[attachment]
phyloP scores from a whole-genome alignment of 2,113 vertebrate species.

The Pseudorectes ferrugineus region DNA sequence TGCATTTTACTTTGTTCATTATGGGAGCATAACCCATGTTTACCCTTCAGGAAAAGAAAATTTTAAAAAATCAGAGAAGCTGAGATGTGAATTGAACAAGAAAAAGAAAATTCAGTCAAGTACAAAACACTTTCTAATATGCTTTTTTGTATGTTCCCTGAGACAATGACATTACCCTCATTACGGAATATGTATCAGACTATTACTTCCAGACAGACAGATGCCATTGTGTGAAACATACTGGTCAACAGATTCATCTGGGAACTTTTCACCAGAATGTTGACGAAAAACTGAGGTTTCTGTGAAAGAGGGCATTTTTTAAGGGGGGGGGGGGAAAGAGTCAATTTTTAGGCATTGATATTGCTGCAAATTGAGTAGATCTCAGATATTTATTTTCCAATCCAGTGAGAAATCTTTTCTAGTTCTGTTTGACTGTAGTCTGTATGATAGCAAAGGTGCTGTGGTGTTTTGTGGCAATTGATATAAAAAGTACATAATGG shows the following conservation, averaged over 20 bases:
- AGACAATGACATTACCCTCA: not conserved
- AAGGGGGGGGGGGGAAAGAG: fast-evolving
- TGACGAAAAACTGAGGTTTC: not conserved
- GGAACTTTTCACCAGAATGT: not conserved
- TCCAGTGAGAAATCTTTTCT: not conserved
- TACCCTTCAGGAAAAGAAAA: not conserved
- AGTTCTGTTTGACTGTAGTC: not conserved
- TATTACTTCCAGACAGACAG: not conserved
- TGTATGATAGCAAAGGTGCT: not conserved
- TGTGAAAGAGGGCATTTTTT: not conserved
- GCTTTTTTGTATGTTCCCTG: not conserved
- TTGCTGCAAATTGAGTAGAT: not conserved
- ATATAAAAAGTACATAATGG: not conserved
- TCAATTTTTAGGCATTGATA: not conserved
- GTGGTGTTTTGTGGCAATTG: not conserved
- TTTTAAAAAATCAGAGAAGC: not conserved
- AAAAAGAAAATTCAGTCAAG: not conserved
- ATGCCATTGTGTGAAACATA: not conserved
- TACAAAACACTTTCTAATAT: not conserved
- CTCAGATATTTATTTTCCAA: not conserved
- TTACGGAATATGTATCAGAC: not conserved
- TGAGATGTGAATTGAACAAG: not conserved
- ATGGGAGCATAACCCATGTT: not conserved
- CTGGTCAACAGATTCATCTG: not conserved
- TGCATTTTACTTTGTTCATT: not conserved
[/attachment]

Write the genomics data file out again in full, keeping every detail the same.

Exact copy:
phyloP scores from a whole-genome alignment of 2,113 vertebrate species.

The Pseudorectes ferrugineus region DNA sequence TGCATTTTACTTTGTTCATTATGGGAGCATAACCCATGTTTACCCTTCAGGAAAAGAAAATTTTAAAAAATCAGAGAAGCTGAGATGTGAATTGAACAAGAAAAAGAAAATTCAGTCAAGTACAAAACACTTTCTAATATGCTTTTTTGTATGTTCCCTGAGACAATGACATTACCCTCATTACGGAATATGTATCAGACTATTACTTCCAGACAGACAGATGCCATTGTGTGAAACATACTGGTCAACAGATTCATCTGGGAACTTTTCACCAGAATGTTGACGAAAAACTGAGGTTTCTGTGAAAGAGGGCATTTTTTAAGGGGGGGGGGGGAAAGAGTCAATTTTTAGGCATTGATATTGCTGCAAATTGAGTAGATCTCAGATATTTATTTTCCAATCCAGTGAGAAATCTTTTCTAGTTCTGTTTGACTGTAGTCTGTATGATAGCAAAGGTGCTGTGGTGTTTTGTGGCAATTGATATAAAAAGTACATAATGG shows the following conservation, averaged over 20 bases:
- AGACAATGACATTACCCTCA: not conserved
- AAGGGGGGGGGGGGAAAGAG: fast-evolving
- TGACGAAAAACTGAGGTTTC: not conserved
- GGAACTTTTCACCAGAATGT: not conserved
- TCCAGTGAGAAATCTTTTCT: not conserved
- TACCCTTCAGGAAAAGAAAA: not conserved
- AGTTCTGTTTGACTGTAGTC: not conserved
- TATTACTTCCAGACAGACAG: not conserved
- TGTATGATAGCAAAGGTGCT: not conserved
- TGTGAAAGAGGGCATTTTTT: not conserved
- GCTTTTTTGTATGTTCCCTG: not conserved
- TTGCTGCAAATTGAGTAGAT: not conserved
- ATATAAAAAGTACATAATGG: not conserved
- TCAATTTTTAGGCATTGATA: not conserved
- GTGGTGTTTTGTGGCAATTG: not conserved
- TTTTAAAAAATCAGAGAAGC: not conserved
- AAAAAGAAAATTCAGTCAAG: not conserved
- ATGCCATTGTGTGAAACATA: not conserved
- TACAAAACACTTTCTAATAT: not conserved
- CTCAGATATTTATTTTCCAA: not conserved
- TTACGGAATATGTATCAGAC: not conserved
- TGAGATGTGAATTGAACAAG: not conserved
- ATGGGAGCATAACCCATGTT: not conserved
- CTGGTCAACAGATTCATCTG: not conserved
- TGCATTTTACTTTGTTCATT: not conserved